Second, many social scientists locate cultural identity in the competition between the urban elites for political power and economic resources and in the postmodern terms, ethnic agency may take a dominant role but not hegemonic (Sen 2005). The historian Tim Longman legitimately sketches out the way in which differing lines of identities come into play in two communities in Rwanda, drawn by class, client ship, religious confession, gender (only male participated in killing) and ethnicity. He thus rejects the rigid categories of ‘tribal’ imagery (Longman 1995: 19). African ethnic conflict has occasionally been designed by external powers and international organizations as the ‘post-imperial ordering devices’ for the ‘new African states’ (Lyon 1973: 41), in effect freezing them in their inherited colonial devices and blocking any social movements toward African cultural identity.

Third, the ethnic tool, which is the most common interpretation of African civil violence, is not the key to political action. Although the pro-Yoruba Action Group (AG) was successful in obtaining majority support among the Yoruba's in the Western Region in Nigeria in 1960, it failed to win support of Yorubas in Ibadan, Ilesha, and Oyo. Indeed, its vote share was largely reduced four years later due to non-ethnic factors. Likewise, during the 1994 and 1999 elections, the pro-Zulu Inkatha Freedom Party (IEP) failed to get a majority in Gauteng and Mpumalanga, and even in Natal, because in all these cases a substantial percentage of Zulus failed to support the IEP (Mackintosh 1966: 430, 514; Chandra 2004), testifying that benefit-seeking voters sought to obtain the greatest material benefits and psychological satisfaction from their own ethnic groups. African ethnic political parties often fail to attract the support of their target ethnic categories across space and time, even when the ethnic identities they seek to mobilize are politically salient. Thus, Homi Bhabha disagrees with the ethnic tool theory and relocates alternative in ‘hybrid sites of cultural negotiation’ (Bhabha 1994). It is revealing to understand that the competition for resources takes place within the modern state, and not at a regional level, leads the actors to organize themselves in solidarity groups which go beyond the tribe or clan, in order to become more visible on the nationals scene (Roy 1994). In short, the postmodern theory of hybridity comes to resist the concept of totality in explaining ethnic violence.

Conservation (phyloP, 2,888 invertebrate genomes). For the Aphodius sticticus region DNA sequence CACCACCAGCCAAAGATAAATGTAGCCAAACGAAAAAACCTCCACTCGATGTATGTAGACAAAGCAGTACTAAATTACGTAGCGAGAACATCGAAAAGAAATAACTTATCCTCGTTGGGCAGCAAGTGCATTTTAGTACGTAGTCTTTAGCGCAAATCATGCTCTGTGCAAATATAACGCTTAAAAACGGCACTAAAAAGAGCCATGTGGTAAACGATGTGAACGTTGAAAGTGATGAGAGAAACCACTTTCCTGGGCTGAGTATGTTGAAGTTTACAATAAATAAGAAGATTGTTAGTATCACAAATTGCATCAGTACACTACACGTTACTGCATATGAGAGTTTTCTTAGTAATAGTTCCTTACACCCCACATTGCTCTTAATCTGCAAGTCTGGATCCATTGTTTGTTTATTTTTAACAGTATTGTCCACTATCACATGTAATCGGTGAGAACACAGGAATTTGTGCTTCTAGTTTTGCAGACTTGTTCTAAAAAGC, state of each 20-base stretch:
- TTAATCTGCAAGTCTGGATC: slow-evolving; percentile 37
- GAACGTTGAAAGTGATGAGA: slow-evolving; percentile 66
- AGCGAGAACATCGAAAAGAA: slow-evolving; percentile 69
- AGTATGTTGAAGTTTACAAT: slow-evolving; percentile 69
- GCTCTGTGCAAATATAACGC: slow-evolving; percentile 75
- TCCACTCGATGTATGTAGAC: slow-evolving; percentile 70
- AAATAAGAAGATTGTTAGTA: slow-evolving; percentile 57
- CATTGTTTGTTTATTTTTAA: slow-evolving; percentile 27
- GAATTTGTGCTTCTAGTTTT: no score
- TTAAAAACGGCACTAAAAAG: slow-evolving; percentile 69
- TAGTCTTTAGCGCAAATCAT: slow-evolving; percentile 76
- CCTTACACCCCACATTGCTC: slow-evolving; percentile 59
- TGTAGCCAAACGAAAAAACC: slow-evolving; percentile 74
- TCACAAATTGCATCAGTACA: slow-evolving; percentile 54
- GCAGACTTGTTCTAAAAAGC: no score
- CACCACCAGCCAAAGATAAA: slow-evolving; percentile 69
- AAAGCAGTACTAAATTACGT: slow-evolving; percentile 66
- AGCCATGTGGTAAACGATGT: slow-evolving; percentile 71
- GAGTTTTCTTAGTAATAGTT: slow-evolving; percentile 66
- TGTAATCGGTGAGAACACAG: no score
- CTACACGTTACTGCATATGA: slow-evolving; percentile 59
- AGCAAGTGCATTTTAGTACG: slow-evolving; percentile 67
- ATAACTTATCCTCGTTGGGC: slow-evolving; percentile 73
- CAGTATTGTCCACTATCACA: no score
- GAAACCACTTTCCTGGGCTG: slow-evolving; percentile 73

Last, historian Galtung (1996) suggests that it is the ‘structure’ that allows violence to occur vertically. ‘Vertically’, in these structures, means that inequality and repression/exploitation are administered from the top downward. People in higher structure disproportionately deprive the needs of the lower structure. Penetration and segmentation as one group inhibit the development of a group identity in Sierra Leone (Leech 2001) and, as such, structural violence is the process of deprivation of needs and ‘operates regardless of intent’ (Galtung 1996: 93). His study concludes that ‘blunt repression/exploitation is necessary but not sufficient’ in conflict study. In other words, Galtung (1996) assumes that recurring violence in Sierra Leone is a symptom of a sick state, but it does not necessarily imply that the absence of warfare is a sign of good health for the West African state (Leech 2001). Thus, in a perceptive study, Fearon and Laitin (2003) warn scholars engaged in ethnic conflict study against inferring that ethnic diversity is the root cause of violence when they see rioters in a developing country who mobilize people ‘along ethnic lines’. Theoretically stated, the entrenchment of authority is a response to the dialectic of local autonomy and centralized government control. There is hardly any need to pay exclusive attention to relationship between the governments of states and the kinship associations within their nations (Kurtz 2008: 134–135).

Concept of State